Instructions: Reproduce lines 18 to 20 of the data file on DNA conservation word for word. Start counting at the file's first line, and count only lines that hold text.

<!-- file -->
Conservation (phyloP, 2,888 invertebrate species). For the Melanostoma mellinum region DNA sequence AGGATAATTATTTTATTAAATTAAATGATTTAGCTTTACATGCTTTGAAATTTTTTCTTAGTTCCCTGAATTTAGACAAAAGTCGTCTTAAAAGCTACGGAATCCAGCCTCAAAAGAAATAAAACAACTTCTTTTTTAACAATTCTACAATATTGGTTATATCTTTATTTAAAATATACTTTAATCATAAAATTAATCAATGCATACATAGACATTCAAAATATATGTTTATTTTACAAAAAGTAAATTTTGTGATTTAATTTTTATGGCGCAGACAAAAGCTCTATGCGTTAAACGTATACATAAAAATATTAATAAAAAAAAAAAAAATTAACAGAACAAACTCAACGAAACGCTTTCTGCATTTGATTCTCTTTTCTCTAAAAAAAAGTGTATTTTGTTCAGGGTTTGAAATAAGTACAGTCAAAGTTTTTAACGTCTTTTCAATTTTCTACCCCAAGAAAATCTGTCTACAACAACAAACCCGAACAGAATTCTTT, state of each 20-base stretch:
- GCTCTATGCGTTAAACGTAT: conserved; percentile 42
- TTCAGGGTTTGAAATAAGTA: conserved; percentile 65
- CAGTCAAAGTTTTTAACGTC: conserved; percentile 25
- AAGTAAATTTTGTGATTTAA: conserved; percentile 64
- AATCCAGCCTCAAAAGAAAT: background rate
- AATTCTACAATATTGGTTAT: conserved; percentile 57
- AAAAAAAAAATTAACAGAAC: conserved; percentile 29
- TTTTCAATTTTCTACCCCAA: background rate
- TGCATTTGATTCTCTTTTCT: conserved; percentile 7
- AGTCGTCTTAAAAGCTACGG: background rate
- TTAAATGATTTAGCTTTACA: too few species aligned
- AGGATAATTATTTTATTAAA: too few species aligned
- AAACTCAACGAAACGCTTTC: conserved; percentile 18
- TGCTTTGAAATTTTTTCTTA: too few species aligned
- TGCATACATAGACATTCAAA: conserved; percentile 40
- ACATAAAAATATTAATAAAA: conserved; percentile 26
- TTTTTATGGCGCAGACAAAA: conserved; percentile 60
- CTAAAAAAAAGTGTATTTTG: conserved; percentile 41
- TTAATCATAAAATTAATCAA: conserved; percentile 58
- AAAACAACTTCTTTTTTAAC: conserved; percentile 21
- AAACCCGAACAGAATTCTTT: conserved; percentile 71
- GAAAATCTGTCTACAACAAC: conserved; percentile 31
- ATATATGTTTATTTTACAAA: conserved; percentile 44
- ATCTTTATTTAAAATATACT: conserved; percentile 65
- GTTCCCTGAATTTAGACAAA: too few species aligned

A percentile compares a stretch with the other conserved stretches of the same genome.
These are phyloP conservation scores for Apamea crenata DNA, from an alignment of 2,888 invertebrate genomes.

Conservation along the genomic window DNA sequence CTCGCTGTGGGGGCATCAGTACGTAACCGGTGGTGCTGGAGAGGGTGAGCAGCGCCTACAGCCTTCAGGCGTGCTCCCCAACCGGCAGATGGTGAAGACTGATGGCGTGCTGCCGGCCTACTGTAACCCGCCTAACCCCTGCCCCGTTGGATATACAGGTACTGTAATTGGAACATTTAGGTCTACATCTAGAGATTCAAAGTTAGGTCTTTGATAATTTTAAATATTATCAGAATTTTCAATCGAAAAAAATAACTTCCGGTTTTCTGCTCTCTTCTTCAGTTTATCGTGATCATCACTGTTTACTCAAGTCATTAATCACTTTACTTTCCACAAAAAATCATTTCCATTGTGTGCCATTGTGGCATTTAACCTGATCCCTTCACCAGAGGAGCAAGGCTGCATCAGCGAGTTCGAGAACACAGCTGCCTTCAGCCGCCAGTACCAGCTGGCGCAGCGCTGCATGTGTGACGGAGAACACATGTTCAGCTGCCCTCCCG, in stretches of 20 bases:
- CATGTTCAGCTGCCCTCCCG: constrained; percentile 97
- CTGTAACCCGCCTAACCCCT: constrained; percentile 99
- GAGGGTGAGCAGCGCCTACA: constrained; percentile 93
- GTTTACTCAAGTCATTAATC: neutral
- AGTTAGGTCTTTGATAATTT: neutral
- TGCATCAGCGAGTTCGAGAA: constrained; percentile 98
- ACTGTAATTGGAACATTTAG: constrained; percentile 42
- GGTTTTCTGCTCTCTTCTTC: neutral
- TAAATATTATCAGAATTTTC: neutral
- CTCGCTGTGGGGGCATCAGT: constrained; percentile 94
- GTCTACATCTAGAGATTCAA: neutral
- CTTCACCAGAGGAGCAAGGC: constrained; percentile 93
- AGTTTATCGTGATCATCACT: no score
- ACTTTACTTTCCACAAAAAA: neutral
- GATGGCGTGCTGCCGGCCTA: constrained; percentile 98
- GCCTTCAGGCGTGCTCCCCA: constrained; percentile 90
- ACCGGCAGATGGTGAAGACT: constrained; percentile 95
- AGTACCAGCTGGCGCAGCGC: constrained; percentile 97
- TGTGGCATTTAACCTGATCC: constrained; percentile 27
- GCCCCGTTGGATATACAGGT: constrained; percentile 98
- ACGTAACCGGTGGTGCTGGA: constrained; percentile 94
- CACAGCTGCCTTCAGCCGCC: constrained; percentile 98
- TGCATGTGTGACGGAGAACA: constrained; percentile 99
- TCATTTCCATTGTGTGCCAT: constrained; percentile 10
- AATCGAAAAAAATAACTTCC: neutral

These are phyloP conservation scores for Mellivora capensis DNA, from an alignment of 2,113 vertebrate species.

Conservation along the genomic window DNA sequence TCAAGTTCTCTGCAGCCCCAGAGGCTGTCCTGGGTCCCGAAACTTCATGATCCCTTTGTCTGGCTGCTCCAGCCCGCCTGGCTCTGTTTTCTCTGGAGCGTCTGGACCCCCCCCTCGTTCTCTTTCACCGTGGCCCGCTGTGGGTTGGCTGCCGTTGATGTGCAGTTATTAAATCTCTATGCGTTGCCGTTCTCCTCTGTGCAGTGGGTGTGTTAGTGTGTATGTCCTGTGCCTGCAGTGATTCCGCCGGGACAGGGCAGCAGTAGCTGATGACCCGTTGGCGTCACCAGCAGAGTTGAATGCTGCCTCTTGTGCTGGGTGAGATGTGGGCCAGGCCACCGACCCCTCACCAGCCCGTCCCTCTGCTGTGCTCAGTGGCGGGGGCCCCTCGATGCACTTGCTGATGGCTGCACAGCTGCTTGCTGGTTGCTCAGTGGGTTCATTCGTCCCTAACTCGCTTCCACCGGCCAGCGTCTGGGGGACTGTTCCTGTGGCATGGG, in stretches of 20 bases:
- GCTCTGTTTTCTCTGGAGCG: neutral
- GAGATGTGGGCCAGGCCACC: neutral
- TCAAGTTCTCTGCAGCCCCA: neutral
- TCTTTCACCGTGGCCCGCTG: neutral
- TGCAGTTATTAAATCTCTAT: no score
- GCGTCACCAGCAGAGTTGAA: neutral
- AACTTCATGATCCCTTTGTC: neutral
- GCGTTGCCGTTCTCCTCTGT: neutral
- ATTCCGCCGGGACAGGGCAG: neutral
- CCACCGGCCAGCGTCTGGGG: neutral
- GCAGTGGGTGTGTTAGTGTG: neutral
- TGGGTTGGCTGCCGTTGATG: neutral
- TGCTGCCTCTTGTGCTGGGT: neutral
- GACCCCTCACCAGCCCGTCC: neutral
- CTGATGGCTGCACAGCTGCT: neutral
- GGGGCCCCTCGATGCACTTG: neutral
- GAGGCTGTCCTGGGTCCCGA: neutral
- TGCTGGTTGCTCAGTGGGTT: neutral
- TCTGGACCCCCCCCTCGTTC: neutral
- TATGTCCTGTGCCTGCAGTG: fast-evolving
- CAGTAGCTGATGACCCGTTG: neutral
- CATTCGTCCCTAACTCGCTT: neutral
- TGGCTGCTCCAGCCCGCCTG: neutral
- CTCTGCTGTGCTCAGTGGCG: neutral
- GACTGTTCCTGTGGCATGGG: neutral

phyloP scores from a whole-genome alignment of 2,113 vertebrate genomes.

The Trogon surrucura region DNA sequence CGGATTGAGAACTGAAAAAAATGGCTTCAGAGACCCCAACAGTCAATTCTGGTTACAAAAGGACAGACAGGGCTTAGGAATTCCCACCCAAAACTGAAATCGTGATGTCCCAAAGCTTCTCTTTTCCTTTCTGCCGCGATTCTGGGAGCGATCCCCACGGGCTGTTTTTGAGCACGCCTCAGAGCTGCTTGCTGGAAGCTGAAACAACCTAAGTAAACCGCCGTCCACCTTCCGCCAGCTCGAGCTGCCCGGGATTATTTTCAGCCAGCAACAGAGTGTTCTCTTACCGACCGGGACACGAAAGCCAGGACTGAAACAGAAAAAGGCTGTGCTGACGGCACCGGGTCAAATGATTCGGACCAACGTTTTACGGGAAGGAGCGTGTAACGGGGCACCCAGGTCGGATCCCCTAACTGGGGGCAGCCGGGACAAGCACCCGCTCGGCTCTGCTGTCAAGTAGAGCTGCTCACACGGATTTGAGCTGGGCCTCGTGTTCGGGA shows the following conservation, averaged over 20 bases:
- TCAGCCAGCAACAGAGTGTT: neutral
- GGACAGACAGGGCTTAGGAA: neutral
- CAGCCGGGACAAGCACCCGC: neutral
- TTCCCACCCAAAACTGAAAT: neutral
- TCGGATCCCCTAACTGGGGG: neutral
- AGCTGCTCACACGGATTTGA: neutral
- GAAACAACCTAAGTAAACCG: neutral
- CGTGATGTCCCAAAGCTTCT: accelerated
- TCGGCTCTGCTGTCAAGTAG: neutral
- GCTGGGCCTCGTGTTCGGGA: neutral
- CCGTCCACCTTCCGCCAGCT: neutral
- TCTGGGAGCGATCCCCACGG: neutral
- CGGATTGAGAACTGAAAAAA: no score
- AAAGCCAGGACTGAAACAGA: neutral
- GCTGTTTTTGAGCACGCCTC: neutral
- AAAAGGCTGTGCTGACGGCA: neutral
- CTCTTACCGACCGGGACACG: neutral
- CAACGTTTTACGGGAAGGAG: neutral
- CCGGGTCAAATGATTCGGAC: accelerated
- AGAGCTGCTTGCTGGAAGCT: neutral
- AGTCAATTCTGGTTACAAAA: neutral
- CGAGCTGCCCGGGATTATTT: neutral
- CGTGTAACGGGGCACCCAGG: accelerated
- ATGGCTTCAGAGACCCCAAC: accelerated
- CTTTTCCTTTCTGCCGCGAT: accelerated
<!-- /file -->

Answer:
- TTTTTATGGCGCAGACAAAA: conserved; percentile 60
- CTAAAAAAAAGTGTATTTTG: conserved; percentile 41
- TTAATCATAAAATTAATCAA: conserved; percentile 58